Menagerie Theatre Company's new play, Let Newton Be! will be performed this Friday, 23rd October, 7.30pm, Robinson Theatre, Hills Road Sixth Form College, Cambridge. For further information, see here. To book tickets, see here. They say:

Isaac Newton - heretic, alchemist, scientist. A devout, difficult, obsessive man who sought and found God in universal laws of light and motion.

These brilliant discoveries and innovations were part of a greater project that took in other, more dangerous ideas which he was forced to keep secret.

Isaac Newton remains a great influence, within the scientific world. His shadow looms large, not least in Cambridge, his home and workplace for 35 years. However, he remains a mystery to many which is why a new play about Newton hits the stage this October, appealing to both specialist and general audiences alike.

Let Newton Be! brings Isaac Newton to life, using his own words and those of his contemporaries. It is a verbatim play, the script drawn entirely from correspondence to, from or about Newton. Let Newton Be! focusses on the collision between his unorthodox religious beliefs and his radical experiments with light & optics.

Craig Baxter weaves a compelling narrative showing Newton in many different lights. We see him as the young boy measuring the speed of wind. We see him as the isolated Cambridge scholar, practising alchemy in the secrecy of his darkened room. We see him as the autocrat of British Science, ruling the Royal Society with an iron fist. Above all, we see Newton as a human being - complex, comical, driven and vulnerable.

Let Newton Be! shows why Newton is as controversial as he is famous. He was an enormously difficult personality, often in dispute with ‘colleagues’ who he despised, mistrusted or undermined. However, the play aims to illuminate not to denigrate. It looks more at a man in dispute with himself who asked fundamental questions about our world. In doing so, he changed the world forever.

Written by Craig Baxter

Directed by Patrick Morris

Designed by Issam Kourbaj, Artist in Residence, Christ’s College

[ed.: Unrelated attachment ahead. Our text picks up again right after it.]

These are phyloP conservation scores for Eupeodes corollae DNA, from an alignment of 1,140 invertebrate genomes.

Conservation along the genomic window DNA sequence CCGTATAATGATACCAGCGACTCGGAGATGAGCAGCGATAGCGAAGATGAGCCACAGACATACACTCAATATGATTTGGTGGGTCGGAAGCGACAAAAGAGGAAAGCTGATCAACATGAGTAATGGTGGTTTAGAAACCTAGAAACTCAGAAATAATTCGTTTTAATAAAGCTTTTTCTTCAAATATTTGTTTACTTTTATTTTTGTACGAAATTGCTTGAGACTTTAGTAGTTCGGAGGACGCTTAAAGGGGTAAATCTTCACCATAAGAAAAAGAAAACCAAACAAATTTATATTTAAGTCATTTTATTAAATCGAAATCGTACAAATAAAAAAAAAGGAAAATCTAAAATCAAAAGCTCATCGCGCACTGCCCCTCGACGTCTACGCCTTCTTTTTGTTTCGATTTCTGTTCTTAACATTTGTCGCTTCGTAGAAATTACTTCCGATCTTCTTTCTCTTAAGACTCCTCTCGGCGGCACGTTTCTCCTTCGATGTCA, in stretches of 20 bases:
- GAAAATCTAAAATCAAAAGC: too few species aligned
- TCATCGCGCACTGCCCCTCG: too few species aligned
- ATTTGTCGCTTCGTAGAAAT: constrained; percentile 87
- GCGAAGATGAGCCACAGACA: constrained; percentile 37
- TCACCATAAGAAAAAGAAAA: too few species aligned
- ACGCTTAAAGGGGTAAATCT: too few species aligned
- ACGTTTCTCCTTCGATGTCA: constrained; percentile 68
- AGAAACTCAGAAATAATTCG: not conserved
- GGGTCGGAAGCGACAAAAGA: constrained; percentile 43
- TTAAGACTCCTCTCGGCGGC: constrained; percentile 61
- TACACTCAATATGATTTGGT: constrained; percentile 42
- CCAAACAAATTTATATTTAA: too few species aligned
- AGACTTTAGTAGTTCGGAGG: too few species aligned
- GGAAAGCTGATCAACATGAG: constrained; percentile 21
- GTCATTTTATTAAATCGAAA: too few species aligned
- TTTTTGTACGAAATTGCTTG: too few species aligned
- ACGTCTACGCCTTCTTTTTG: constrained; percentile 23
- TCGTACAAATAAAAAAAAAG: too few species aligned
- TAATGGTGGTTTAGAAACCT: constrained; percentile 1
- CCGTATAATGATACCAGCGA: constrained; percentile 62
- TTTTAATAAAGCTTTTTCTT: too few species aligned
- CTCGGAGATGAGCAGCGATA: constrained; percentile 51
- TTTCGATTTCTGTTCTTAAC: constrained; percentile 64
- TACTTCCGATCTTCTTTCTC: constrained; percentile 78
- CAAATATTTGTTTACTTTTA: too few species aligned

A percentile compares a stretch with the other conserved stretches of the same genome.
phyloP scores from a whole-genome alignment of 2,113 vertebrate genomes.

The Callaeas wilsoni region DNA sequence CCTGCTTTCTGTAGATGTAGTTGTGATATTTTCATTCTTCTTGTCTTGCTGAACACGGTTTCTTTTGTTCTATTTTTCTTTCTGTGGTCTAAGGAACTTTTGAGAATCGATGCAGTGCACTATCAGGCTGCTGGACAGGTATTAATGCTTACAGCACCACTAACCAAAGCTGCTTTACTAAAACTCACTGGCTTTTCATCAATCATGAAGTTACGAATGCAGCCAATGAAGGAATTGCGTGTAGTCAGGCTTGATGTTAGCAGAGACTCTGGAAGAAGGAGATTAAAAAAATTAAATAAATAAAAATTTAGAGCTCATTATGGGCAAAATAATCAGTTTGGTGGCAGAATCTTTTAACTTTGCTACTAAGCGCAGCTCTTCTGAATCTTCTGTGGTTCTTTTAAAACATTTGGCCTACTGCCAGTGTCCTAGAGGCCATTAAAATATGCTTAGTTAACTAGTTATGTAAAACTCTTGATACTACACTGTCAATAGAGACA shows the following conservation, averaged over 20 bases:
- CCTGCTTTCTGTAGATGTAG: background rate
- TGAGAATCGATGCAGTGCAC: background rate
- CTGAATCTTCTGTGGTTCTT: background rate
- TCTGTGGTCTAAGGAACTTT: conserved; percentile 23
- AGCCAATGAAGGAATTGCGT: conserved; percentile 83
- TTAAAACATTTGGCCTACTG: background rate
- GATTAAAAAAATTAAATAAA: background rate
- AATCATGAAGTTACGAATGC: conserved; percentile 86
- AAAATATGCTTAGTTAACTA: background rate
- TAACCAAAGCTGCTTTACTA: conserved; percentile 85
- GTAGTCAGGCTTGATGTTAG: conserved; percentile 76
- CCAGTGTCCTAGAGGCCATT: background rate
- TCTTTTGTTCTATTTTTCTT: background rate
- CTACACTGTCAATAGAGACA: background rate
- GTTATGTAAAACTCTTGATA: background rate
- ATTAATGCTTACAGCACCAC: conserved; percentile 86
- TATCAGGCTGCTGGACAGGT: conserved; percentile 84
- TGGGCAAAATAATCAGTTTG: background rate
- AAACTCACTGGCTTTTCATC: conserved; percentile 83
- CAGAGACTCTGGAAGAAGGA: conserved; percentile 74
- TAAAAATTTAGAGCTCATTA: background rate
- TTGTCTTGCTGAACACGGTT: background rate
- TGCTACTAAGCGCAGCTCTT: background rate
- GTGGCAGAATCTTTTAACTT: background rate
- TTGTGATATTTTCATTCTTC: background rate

Neil Jones
Paul McCleary
Caroline Rippin

Poet in the Parlour

This week Kelley Swain will be resident as Poet in the Parlour at the Whipple Museum, Monday-Friday from 12.30-4.30. Come along and have a chat about science and literature!

Thursday, October 15, 2009

‘Slashing through our millennial gloom’ – Futurists prickling the English

To celebrate the founding manifesto of Futurism in 1909 we invite you to an interactive exhibition that brings the sounds, sights and sensations of the era to life. Here you may borrow from the Futurists in your own style: using caution or abandon as you shoot at popular culture in a Vorticist game of space invaders, manipulate sounds of the city to create a new sonata, deform words into wriggling poetic scores, produce updated manifestos for the year 2009 and even participate in a Futurist performance at the end of the afternoon.

Featuring the spectacular Dutch dada performer chacha who will present a selection of sound poetry at 3pm.

Everyone is welcome to attend this interactive exhibition on Saturday 24 October, in the Recital Hall at Anglia Ruskin University (East Road, Cambridge), from 1-4pm. Suitable for all ages.

Please call 0845 196 3826 or email to book your FREE place.

Thursday, October 08, 2009

19th October

Our first meeting of term will be held from 7.30-9pm in room 119 in the Mary Allan Building, Homerton College, Hills Road, Cambridge.

We begin our readings on analogy with a classic piece by Pierre Duhem, a photocopy of which is available in the Group boxfile in the Whipple Library.

Pierre Duhem, The Aim and Structure of Physical Theory, trans. Philip P. Wiener (Princeton University Press, 1954), chapter IV (pp. 55-104), "Abstract theories and mechanical models".

All are welcome!

Wellcome workshop - Medicine and Literature

1st December, 2-3pm, Wellcome Library, London
Whether you're interested in Love in the Time of Cholera or scaling The Magic Mountain, this workshop will help you explore the relationship between medicine and literature, through the resources of the Wellcome Library.
To book see here.

Talk - Poems of Space

10th November, 19:00-20:45, National Maritime Museum Lecture Theatre, £8

Renowned astronomer Dame Jocelyn Bell Burnell explores the connections between poetry and science and her experience of compiling Dark Matter, an anthology of poems inspired by astronomy. Followed by a discussion with poet Kelley Swain (Darwin’s Microscope) and astronomer/writer Dr Pippa Goldschmidt. Futher details here.

Tickets from the NMM Bookings Office: 020 8312 6608,

Wednesday, October 07, 2009

Journal of Literature and Science - Vol II out now

The second volume of the Journal of Literature and Science has now been published.
This issue contains articles on:

The ichthyosaurus and its representations by JOHN GLENDENING
Hoffmann's motifs of physical movement by VAL SCULLION
The sonnet and geometry by MATTHEW CHIASSON & JANINE ROGERS

Additionally there are reviews of recent journal articles by Laura Voracheck,
Anna Henchman, Mandy Reid and Danielle Coriale.